Still, at worst, Korver should be an upgrade on Dunleavy. At best, Cleveland has added another weapon to an offense that already features plenty of them.

Korver could provide the most value over the next couple of months as the Cavaliers navigate J.R. Smith‘s absence. This trade will pay off if Korver’s addition means an extra win for Cleveland that helps hold off the Toronto Raptors for home-court advantage throughout the Eastern Conference playoffs.

And even if Korver might not greatly affect a June matchup against the Warriors, he’ll have done his job if he helps Cleveland return to the NBA Finals.

Beyond that, the Cavaliers also managed to shave money off their luxury-tax bill. This deal saves them more than $1 million in salary the rest of the season and more than $3 million in tax payments. It also sheds the $1.6 million Dunleavy had guaranteed for 2017-18. Reaping that financial benefit plus getting Korver for a first-round pick is a coup for Cleveland’s front office.

In a separate deal, the Cavaliers traded their 2017 first-round pick to the Portland Trail Blazers to reacquire the 2018 protected first-round pick they sent to Portland in last year’s Anderson Varejao trade, enabling them to send their 2019 first-rounder to Atlanta. Apparently the Blazers valued having the pick now more than the slim possibility it would be noticeably better in 2018, and it’s hard to see any downside to this move from Cleveland’s perspective.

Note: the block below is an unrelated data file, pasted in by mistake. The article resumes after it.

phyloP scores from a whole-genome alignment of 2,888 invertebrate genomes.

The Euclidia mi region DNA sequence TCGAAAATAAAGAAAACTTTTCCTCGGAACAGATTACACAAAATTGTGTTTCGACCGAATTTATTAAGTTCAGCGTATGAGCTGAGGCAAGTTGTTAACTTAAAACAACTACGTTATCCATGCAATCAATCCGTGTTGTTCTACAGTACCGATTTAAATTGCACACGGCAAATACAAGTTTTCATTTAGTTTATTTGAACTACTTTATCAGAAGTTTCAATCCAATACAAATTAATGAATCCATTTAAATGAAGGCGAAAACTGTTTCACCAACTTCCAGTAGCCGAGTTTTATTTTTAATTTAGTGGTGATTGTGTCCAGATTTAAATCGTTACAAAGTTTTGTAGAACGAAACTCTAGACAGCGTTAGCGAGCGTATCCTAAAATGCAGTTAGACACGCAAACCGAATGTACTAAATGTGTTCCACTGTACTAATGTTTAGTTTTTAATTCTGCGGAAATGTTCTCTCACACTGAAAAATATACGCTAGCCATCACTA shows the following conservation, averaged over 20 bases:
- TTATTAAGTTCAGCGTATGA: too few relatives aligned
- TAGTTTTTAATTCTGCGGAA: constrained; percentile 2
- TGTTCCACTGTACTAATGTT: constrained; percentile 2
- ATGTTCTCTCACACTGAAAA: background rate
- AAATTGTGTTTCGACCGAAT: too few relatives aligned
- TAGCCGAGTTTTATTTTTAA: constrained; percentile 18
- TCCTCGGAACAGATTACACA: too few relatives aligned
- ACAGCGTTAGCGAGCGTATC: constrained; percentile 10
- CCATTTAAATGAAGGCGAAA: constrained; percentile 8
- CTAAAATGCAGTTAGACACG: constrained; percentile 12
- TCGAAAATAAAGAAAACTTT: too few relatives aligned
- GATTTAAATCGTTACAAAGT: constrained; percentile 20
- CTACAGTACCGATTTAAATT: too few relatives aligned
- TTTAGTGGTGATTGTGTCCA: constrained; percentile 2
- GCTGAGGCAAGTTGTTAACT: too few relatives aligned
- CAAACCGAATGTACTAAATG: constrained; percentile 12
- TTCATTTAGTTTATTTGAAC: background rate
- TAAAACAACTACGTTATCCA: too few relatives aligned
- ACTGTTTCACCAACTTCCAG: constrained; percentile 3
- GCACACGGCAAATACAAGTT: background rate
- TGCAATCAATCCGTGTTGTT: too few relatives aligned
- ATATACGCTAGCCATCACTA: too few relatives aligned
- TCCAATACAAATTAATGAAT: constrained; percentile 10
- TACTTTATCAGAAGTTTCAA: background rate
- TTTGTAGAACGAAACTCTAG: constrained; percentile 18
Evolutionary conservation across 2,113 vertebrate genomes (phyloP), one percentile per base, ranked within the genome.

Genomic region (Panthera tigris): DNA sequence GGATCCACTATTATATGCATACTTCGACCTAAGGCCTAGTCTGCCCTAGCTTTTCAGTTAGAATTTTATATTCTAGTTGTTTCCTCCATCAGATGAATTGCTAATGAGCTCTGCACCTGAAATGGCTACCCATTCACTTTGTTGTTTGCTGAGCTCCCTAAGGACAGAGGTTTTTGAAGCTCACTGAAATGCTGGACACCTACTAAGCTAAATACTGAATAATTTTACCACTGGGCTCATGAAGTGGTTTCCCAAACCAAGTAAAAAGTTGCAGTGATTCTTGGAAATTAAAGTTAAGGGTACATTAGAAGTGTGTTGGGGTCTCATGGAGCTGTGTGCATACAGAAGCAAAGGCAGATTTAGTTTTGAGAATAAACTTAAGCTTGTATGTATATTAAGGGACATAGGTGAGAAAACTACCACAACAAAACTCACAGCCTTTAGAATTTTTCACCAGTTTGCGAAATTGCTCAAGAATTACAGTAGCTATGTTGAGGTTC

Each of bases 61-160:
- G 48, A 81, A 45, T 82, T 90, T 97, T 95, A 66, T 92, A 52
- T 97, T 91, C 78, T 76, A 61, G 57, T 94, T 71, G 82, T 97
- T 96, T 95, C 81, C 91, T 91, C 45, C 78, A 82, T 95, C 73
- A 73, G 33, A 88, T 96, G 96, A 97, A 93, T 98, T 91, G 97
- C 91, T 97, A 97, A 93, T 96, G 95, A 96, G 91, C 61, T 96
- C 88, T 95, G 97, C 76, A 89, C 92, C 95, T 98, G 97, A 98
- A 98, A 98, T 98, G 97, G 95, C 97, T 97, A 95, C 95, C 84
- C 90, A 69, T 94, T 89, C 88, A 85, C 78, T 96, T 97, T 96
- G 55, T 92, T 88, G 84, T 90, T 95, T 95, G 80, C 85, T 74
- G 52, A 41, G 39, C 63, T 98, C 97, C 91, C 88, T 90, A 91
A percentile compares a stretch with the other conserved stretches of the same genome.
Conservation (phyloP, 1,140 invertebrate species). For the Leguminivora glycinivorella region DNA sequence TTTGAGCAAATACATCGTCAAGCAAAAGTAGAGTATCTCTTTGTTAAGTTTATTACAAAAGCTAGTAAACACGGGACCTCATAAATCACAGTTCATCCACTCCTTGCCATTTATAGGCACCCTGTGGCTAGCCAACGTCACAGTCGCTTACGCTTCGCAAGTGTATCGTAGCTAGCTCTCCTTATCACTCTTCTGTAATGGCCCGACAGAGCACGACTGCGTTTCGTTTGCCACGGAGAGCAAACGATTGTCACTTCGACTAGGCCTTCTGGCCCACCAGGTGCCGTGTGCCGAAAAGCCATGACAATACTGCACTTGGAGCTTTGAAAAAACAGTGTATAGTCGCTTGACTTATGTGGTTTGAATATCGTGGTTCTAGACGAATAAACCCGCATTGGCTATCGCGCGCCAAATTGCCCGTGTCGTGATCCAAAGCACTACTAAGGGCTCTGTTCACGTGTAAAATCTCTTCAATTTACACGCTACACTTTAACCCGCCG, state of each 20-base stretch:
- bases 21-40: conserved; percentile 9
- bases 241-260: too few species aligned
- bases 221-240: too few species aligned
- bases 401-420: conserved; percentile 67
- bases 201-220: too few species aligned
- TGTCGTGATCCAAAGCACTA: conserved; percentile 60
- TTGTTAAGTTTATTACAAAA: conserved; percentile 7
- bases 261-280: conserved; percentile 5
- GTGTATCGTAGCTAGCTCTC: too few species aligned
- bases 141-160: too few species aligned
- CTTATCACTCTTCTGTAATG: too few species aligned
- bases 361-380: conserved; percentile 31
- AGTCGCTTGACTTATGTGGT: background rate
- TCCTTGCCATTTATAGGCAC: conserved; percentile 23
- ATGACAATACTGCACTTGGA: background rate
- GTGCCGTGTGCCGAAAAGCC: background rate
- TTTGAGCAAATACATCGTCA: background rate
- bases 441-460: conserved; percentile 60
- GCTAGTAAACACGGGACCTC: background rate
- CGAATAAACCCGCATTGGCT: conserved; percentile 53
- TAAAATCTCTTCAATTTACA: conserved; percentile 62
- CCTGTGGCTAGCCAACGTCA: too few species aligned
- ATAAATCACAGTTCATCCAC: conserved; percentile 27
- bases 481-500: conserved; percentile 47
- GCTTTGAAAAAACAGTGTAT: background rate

Less than a week after ESPN’s Marc Stein and Brian Windhorst broke the news that the Hawks were listening to offers for All-Star power forward Paul Millsap, the first domino in Atlanta’s midseason makeover has fallen. And while Korver isn’t nearly as indispensable to the Hawks, it’s hard to read this move as anything but an indication that Millsap’s days are numbered.

In that case, the relevant question here is whether Atlanta could have gotten more for Korver. The market for him seemed to be more in the second round than the first round, though it’s unclear whether that might have heated up near the trade deadline. Most teams could use a shooter like Korver, but given his age and impending free agency, I’m not sure the Hawks were going to do much better than a first-round pick in the 20s at any point.

That being the case, I can see the rationale for moving Korver now and opening up playing time for rookies DeAndre Bembry and Taurean Prince?on the wing. Those youngsters are part of Atlanta’s future, and Korver, good as he was for the Hawks, is not.

The extra salary won’t matter much to Atlanta, which is over the cap but far from the tax line. Taking back both Dunleavy and Williams did force the Hawks to waive forward Ryan Kelly on Friday before his minimum-salary contract became guaranteed for the remainder of the season, but Atlanta can waive Williams and bring back Kelly, provided he clears waivers.